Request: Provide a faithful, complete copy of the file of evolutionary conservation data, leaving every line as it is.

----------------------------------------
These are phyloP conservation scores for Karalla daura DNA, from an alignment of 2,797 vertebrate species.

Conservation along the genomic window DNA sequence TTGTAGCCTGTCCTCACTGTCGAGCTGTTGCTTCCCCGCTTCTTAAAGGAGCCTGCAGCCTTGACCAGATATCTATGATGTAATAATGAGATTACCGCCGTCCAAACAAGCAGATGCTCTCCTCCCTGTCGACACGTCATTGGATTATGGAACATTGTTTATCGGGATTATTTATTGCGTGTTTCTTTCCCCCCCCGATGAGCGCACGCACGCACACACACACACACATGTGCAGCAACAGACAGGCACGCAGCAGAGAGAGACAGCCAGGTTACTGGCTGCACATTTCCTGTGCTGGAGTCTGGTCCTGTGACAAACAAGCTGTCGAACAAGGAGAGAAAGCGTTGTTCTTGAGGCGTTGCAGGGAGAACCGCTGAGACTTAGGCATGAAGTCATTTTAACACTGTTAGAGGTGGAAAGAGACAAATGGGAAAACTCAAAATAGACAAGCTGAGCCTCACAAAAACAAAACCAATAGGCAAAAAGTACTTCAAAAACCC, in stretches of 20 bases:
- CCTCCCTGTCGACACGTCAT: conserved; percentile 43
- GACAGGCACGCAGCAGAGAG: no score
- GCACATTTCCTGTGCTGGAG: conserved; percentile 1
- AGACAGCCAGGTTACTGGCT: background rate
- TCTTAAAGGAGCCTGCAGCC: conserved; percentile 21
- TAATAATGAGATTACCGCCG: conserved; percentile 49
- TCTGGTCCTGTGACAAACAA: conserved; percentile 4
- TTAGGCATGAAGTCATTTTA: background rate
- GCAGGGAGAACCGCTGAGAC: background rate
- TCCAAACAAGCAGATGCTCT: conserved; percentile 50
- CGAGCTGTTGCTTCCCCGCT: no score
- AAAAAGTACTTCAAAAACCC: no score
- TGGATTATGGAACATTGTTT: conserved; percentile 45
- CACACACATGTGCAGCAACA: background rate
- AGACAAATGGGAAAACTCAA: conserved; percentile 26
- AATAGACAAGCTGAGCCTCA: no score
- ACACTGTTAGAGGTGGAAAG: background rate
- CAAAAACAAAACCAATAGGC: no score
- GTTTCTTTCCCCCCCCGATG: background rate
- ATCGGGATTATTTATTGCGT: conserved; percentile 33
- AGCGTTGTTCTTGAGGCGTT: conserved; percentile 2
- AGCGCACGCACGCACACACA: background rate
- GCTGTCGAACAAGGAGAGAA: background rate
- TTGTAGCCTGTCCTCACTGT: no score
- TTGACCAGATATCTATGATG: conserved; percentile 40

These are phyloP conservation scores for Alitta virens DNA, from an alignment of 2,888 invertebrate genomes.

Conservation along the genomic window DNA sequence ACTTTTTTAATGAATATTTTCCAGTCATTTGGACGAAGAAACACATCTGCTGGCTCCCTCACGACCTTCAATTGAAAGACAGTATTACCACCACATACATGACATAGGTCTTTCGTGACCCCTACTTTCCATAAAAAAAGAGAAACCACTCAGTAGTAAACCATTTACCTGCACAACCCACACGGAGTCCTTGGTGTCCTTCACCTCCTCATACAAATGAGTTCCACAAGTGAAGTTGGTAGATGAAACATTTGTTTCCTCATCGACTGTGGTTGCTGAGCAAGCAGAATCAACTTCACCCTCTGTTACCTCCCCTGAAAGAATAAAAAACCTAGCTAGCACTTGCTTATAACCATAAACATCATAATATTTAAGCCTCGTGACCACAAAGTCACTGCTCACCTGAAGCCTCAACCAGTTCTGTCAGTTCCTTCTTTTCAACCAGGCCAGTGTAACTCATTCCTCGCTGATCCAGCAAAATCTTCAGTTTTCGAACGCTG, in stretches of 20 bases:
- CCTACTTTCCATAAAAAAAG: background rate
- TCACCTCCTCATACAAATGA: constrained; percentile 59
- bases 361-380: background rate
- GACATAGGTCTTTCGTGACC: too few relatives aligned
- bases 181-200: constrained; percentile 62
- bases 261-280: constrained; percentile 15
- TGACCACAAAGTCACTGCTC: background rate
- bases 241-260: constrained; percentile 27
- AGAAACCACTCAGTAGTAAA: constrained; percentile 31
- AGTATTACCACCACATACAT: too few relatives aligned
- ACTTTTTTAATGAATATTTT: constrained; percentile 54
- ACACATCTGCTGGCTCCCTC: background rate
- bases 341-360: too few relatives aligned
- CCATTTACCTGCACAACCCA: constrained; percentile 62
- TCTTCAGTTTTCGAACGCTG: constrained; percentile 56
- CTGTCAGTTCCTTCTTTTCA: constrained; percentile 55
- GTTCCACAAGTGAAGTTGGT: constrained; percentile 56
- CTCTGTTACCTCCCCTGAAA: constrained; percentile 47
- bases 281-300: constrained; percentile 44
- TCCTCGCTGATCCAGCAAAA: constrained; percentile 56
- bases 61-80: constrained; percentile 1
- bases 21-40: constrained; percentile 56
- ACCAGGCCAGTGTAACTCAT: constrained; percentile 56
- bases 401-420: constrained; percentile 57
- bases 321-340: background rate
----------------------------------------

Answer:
These are phyloP conservation scores for Karalla daura DNA, from an alignment of 2,797 vertebrate species.

Conservation along the genomic window DNA sequence TTGTAGCCTGTCCTCACTGTCGAGCTGTTGCTTCCCCGCTTCTTAAAGGAGCCTGCAGCCTTGACCAGATATCTATGATGTAATAATGAGATTACCGCCGTCCAAACAAGCAGATGCTCTCCTCCCTGTCGACACGTCATTGGATTATGGAACATTGTTTATCGGGATTATTTATTGCGTGTTTCTTTCCCCCCCCGATGAGCGCACGCACGCACACACACACACACATGTGCAGCAACAGACAGGCACGCAGCAGAGAGAGACAGCCAGGTTACTGGCTGCACATTTCCTGTGCTGGAGTCTGGTCCTGTGACAAACAAGCTGTCGAACAAGGAGAGAAAGCGTTGTTCTTGAGGCGTTGCAGGGAGAACCGCTGAGACTTAGGCATGAAGTCATTTTAACACTGTTAGAGGTGGAAAGAGACAAATGGGAAAACTCAAAATAGACAAGCTGAGCCTCACAAAAACAAAACCAATAGGCAAAAAGTACTTCAAAAACCC, in stretches of 20 bases:
- CCTCCCTGTCGACACGTCAT: conserved; percentile 43
- GACAGGCACGCAGCAGAGAG: no score
- GCACATTTCCTGTGCTGGAG: conserved; percentile 1
- AGACAGCCAGGTTACTGGCT: background rate
- TCTTAAAGGAGCCTGCAGCC: conserved; percentile 21
- TAATAATGAGATTACCGCCG: conserved; percentile 49
- TCTGGTCCTGTGACAAACAA: conserved; percentile 4
- TTAGGCATGAAGTCATTTTA: background rate
- GCAGGGAGAACCGCTGAGAC: background rate
- TCCAAACAAGCAGATGCTCT: conserved; percentile 50
- CGAGCTGTTGCTTCCCCGCT: no score
- AAAAAGTACTTCAAAAACCC: no score
- TGGATTATGGAACATTGTTT: conserved; percentile 45
- CACACACATGTGCAGCAACA: background rate
- AGACAAATGGGAAAACTCAA: conserved; percentile 26
- AATAGACAAGCTGAGCCTCA: no score
- ACACTGTTAGAGGTGGAAAG: background rate
- CAAAAACAAAACCAATAGGC: no score
- GTTTCTTTCCCCCCCCGATG: background rate
- ATCGGGATTATTTATTGCGT: conserved; percentile 33
- AGCGTTGTTCTTGAGGCGTT: conserved; percentile 2
- AGCGCACGCACGCACACACA: background rate
- GCTGTCGAACAAGGAGAGAA: background rate
- TTGTAGCCTGTCCTCACTGT: no score
- TTGACCAGATATCTATGATG: conserved; percentile 40

These are phyloP conservation scores for Alitta virens DNA, from an alignment of 2,888 invertebrate genomes.

Conservation along the genomic window DNA sequence ACTTTTTTAATGAATATTTTCCAGTCATTTGGACGAAGAAACACATCTGCTGGCTCCCTCACGACCTTCAATTGAAAGACAGTATTACCACCACATACATGACATAGGTCTTTCGTGACCCCTACTTTCCATAAAAAAAGAGAAACCACTCAGTAGTAAACCATTTACCTGCACAACCCACACGGAGTCCTTGGTGTCCTTCACCTCCTCATACAAATGAGTTCCACAAGTGAAGTTGGTAGATGAAACATTTGTTTCCTCATCGACTGTGGTTGCTGAGCAAGCAGAATCAACTTCACCCTCTGTTACCTCCCCTGAAAGAATAAAAAACCTAGCTAGCACTTGCTTATAACCATAAACATCATAATATTTAAGCCTCGTGACCACAAAGTCACTGCTCACCTGAAGCCTCAACCAGTTCTGTCAGTTCCTTCTTTTCAACCAGGCCAGTGTAACTCATTCCTCGCTGATCCAGCAAAATCTTCAGTTTTCGAACGCTG, in stretches of 20 bases:
- CCTACTTTCCATAAAAAAAG: background rate
- TCACCTCCTCATACAAATGA: constrained; percentile 59
- bases 361-380: background rate
- GACATAGGTCTTTCGTGACC: too few relatives aligned
- bases 181-200: constrained; percentile 62
- bases 261-280: constrained; percentile 15
- TGACCACAAAGTCACTGCTC: background rate
- bases 241-260: constrained; percentile 27
- AGAAACCACTCAGTAGTAAA: constrained; percentile 31
- AGTATTACCACCACATACAT: too few relatives aligned
- ACTTTTTTAATGAATATTTT: constrained; percentile 54
- ACACATCTGCTGGCTCCCTC: background rate
- bases 341-360: too few relatives aligned
- CCATTTACCTGCACAACCCA: constrained; percentile 62
- TCTTCAGTTTTCGAACGCTG: constrained; percentile 56
- CTGTCAGTTCCTTCTTTTCA: constrained; percentile 55
- GTTCCACAAGTGAAGTTGGT: constrained; percentile 56
- CTCTGTTACCTCCCCTGAAA: constrained; percentile 47
- bases 281-300: constrained; percentile 44
- TCCTCGCTGATCCAGCAAAA: constrained; percentile 56
- bases 61-80: constrained; percentile 1
- bases 21-40: constrained; percentile 56
- ACCAGGCCAGTGTAACTCAT: constrained; percentile 56
- bases 401-420: constrained; percentile 57
- bases 321-340: background rate